• Home improvement
  • Sporting goods and hobby

While spending more time at home we had more time to get annoyed at our own walls (although we are thankful to have walls). We were hopefully not as annoyed by our own faces, but we definitely spent more time on getting in shape and fighting signs of aging. The time we spent outside of our homes showed us that we absolutely needed more outdoor clothing and equipment. But who bought what?

Within the health and beauty sector, women were the unparalleled spenders. And probably just as obvious is the fact that men are the main shoppers in the sporting goods and hobby category. When it comes to home improvement, the men spend more, but the women visit physical home improvement stores at a much higher rate.

Reducing returns

There are more returns online than in physical stores. Although this is not surprising due to lockdowns and increased online shopping, it still highlights that an in-store experience will most likely leave the customer more satisfied.

Let people touch your product and help them compare items in store, so that they are less likely to make a return.

Just make sure to make it easy for them to make a return when times are uncertain. They will appreciate good service and come back for more.

Less frequent visits

In these uncertain times when new lockdowns seem to happen at an irregular basis, it’s important to make the most of the visits you do get.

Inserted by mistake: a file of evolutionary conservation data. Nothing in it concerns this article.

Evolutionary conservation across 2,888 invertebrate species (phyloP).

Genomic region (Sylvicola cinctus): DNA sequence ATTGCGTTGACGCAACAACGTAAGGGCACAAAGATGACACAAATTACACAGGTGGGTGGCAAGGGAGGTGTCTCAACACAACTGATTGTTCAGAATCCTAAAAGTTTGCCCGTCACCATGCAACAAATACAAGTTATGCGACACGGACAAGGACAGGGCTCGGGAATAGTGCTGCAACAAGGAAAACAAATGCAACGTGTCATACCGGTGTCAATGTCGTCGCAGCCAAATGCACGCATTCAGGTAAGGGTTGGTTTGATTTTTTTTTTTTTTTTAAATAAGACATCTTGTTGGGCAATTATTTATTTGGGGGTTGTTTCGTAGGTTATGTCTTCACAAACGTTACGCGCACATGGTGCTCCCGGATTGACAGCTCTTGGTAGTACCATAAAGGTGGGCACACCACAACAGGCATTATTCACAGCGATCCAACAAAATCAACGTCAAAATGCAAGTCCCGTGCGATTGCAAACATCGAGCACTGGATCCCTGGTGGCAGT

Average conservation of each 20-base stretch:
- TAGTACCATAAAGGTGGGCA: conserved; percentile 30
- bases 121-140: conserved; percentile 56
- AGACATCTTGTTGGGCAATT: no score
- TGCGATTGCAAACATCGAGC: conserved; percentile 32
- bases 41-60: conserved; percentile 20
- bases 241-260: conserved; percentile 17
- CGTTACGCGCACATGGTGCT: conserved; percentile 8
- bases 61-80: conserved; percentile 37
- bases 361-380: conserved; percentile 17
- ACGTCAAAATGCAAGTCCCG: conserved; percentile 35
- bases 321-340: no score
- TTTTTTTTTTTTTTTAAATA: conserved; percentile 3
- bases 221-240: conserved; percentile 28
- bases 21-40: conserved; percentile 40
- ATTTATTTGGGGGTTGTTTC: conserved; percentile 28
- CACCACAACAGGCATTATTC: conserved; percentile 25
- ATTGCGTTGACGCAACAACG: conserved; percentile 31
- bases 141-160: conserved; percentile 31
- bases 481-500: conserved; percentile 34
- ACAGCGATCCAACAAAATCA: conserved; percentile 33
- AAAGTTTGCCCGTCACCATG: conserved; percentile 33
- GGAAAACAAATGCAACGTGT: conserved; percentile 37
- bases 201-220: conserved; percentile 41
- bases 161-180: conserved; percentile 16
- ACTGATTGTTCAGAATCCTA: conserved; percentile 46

• Adapt to their needs; do they want to chat? Spend time with them.
  • Do they need to know more about the benefits of the goods? Share knowledge and look things up for them if needed.
  • Is there anything you can do to make customers feel extra special and safe? Do it. With less people visiting we need to put greater efforts into the ones that do.
  • Are they uncertain? Tell them that they can easily return the item if needed, maybe provide a guarantee that even if the store has to close due to regulations, you will extend the time limit for a return.

Try to up-sell. They might not be back for a while, so ask them kindly if there is something else they might need in the same category or tell them about a bestseller they might not know about.

In general women tend to shop more often than men, but the trend is that men are starting to take up more space. Men shop more and usually have an on average higher receipt than women both online and in physical stores, but women still frequent the physical stores more often and make several smaller purchases.

The data we have shared in this article is general and while it might provide some guidance and indication, your own numbers are the only ones that are true to you. Spend time on gathering and analysing them so that you can adapt and move forward where you see you need to put your focus. Perhaps you find the opposite of what has been the norm in retail during the crisis.

We’d love to hear from you. How has this past year impacted your business?

Sources: Kogenta analytics,, Accenture, Forbes.